Irelands Lost Birds

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Going back to the recent TallaFest, I had an unexpected opportunity to meet some really stunning birds. I never really had an interest in birds except for the numerous pairs of budgie’s we had as kids, and to be honest the only experience I have had shooting (with a camera) these gorgeous birds was at the Brian Boru Festival  last year. Little did I know, that this was about to change. When I first spotted the Display enclosure on the grounds of the Priory, curiosity got the better of me and I went over to have a closer look. Seeing the birds on display, standing on their perches reminded me of the first time I saw a bird of prey in action. It was at a medieval re-enactment about 15 years ago in Kells. One of the re-enactors had brought two Peregrines’ and a Kestrel with him. Watching the Falcon soar up into the sky was quite impressive, but what happened next was amazing. After circling a nearby field a couple of times, she suddenly dive bombed in a matter of seconds, disappearing in the long grass, only to reappear clutching another smallish bird in her talons. Ok so we have all seen this on the TV, but to see this in person is a completely different experience.

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James the Golden Eagle

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Before I go on, I have to say a big thank you to both Carol and Donal, including all the team from WoodlandsFalconry  for inviting me into the enclosure and for spending so much time educating me about these great creatures. I never would have thought when I got up that morning that I would be lying on the ground, looking through my cameras viewfinder, only feet away from a bird of prey.  It was amazing and the birds were so well behaved, not once did I feel anyway threatened, even when the young  Sea Eagle periodically jumped of his perch and started flapping around. That said, you still need to respect their awesome power and majestic qualities. From a previous post you would have seen James, the Golden Eagle, so allow me to introduce you to the rest of the gang.  Their was Layla the Long Eared Owl, followed by the young  and rather feisty white tailed Sea Eagle known as Angry Angus, Baidhbhin the Barn Owl, Peadar the Peregrine Falcon, Grace the Red Kite, and last but not least Seamus the Kestrel.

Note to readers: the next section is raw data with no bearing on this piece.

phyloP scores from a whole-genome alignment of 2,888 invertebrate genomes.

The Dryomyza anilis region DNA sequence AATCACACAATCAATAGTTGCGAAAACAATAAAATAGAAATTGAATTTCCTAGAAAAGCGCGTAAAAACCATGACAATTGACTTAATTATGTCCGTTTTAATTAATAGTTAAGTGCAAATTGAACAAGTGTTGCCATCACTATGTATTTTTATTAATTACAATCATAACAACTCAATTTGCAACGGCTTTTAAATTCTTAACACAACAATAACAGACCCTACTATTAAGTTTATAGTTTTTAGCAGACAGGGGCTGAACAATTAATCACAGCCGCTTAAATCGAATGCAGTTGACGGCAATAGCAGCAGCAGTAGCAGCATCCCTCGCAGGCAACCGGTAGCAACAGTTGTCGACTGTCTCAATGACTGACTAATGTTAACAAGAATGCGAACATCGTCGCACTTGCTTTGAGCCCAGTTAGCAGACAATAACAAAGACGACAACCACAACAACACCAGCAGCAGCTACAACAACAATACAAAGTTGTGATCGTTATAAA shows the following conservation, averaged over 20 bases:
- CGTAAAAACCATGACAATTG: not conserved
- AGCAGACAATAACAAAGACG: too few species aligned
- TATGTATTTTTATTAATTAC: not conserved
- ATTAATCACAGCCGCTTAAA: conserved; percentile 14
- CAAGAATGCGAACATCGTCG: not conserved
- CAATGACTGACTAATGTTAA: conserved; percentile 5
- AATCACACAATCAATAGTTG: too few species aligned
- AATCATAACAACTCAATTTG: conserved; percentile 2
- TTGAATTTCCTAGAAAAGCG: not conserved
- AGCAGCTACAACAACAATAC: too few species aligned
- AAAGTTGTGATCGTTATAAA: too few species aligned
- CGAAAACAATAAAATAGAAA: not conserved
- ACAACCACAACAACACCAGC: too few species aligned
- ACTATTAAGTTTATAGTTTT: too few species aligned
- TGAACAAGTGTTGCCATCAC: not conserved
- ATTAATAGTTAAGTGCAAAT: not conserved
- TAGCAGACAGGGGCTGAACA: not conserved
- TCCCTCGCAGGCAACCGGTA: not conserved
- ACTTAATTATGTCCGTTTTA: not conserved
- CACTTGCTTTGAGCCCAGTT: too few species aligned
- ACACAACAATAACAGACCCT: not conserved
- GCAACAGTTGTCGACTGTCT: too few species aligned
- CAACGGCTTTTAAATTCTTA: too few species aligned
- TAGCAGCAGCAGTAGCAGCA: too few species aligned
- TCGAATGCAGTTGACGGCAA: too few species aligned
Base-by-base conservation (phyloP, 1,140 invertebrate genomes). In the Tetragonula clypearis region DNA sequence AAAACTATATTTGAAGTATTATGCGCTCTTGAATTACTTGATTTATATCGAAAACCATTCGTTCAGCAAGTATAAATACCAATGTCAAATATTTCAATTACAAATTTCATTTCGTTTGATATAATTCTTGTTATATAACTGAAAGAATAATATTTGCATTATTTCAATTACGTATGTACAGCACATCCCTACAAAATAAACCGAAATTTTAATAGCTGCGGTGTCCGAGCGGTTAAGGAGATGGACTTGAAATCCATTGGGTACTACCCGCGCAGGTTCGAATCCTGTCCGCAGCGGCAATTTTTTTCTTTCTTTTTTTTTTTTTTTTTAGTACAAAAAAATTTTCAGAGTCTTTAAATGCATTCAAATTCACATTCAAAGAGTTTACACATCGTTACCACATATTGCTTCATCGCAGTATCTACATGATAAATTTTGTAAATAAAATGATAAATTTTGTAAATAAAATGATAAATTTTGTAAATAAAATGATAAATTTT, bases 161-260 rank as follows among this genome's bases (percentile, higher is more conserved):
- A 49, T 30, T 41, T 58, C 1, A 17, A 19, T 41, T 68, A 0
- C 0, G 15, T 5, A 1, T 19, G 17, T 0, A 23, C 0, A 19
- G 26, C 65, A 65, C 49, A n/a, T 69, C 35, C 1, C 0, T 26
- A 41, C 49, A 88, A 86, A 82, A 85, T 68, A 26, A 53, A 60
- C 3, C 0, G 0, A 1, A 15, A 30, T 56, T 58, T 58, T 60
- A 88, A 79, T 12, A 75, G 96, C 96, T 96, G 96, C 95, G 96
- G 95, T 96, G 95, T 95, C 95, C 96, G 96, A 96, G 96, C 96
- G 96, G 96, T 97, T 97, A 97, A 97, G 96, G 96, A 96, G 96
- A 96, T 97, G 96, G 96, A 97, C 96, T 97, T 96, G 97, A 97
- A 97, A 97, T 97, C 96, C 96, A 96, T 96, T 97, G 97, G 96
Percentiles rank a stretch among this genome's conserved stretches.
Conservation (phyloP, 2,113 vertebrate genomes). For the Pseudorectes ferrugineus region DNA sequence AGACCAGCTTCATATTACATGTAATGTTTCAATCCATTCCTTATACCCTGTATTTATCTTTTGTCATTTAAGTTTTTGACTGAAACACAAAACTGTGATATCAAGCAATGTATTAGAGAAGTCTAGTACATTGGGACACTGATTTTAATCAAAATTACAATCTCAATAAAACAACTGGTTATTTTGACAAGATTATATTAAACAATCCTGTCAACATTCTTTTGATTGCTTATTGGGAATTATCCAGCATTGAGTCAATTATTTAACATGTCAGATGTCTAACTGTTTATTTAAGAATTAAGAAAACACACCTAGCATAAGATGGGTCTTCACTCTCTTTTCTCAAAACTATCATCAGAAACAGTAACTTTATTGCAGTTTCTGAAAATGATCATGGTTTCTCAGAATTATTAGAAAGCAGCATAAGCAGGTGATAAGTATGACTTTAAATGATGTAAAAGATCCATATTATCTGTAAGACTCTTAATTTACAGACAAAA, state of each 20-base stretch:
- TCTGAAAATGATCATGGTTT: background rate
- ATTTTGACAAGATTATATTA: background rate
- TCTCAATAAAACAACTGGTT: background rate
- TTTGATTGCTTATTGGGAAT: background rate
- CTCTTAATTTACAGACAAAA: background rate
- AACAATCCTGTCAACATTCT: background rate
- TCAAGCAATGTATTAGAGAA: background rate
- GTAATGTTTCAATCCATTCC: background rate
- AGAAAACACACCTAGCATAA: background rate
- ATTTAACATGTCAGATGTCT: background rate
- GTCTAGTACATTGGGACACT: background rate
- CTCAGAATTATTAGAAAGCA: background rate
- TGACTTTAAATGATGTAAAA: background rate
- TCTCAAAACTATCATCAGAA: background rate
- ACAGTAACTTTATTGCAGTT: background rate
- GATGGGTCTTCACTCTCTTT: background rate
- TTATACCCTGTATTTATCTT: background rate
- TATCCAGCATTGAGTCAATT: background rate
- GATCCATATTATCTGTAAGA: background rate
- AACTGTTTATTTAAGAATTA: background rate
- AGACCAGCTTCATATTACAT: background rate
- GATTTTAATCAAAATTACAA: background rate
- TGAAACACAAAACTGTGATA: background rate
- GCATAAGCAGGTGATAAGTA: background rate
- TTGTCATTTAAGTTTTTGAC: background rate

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Layla the Long Eared Owl

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In ancient times many of these birds were quite popular with our ancestors. Evidence of Falconry dating back to 3000B.C. has been found in places like Dalkey Island and Newgrange. The first recorded reference to Birds of Prey comes from a 12th century Manuscript based on the early Christian Abbot, Colman of Lann. Entitled “Betha Colmáin Maic Lúach’ain; or the life of Colman, son of Lúachan”. It describes how the Ard Ri, (High King) had in his possession, a pair of hunting hawks. Even the 12th century chronicler Giraldus Cambrensis, whom I have mentioned in previous posts, spoke about the quality of the Irish Birds of Prey, ‘Ireland has none but the best breed of falcons’. Medieval Ireland had many laws in place concerning Falconry, and there were restrictions on taking these birds out of the country.